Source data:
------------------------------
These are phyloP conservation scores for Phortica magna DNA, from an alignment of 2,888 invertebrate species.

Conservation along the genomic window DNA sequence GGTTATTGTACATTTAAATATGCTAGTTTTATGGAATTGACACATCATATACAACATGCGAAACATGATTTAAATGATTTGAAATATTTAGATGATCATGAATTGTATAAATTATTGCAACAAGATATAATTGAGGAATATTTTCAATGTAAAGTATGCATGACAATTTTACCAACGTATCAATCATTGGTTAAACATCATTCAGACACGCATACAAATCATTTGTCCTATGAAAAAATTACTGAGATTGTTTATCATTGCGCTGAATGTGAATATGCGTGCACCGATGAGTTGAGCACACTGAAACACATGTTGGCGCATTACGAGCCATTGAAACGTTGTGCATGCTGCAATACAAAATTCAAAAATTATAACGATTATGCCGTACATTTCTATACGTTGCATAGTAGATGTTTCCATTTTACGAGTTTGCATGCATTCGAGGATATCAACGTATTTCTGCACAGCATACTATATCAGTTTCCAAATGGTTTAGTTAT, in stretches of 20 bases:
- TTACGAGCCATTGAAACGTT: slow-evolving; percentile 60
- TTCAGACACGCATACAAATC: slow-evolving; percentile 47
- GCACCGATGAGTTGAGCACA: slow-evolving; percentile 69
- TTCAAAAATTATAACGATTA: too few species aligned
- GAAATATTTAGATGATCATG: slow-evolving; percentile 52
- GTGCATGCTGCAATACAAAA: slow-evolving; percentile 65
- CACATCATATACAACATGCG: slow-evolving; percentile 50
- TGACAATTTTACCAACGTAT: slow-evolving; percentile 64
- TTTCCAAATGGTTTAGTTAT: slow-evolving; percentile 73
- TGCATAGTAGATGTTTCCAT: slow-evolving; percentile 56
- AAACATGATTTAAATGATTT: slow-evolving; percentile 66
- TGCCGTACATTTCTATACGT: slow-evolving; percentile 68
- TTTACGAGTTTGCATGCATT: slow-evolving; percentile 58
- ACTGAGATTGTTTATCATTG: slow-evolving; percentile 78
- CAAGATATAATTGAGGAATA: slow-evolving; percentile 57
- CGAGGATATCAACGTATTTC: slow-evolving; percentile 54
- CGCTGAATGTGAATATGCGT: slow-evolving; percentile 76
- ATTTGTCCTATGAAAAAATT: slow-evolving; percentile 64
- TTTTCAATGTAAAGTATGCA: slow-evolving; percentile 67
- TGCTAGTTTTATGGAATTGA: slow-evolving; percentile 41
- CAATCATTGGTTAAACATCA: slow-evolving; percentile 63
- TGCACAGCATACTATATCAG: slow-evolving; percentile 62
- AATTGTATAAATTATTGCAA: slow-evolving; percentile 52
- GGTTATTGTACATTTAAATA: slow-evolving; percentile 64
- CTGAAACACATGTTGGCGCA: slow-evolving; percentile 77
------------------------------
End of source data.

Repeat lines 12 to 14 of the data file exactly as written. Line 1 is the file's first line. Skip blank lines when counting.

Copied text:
- TGCATAGTAGATGTTTCCAT: slow-evolving; percentile 56
- AAACATGATTTAAATGATTT: slow-evolving; percentile 66
- TGCCGTACATTTCTATACGT: slow-evolving; percentile 68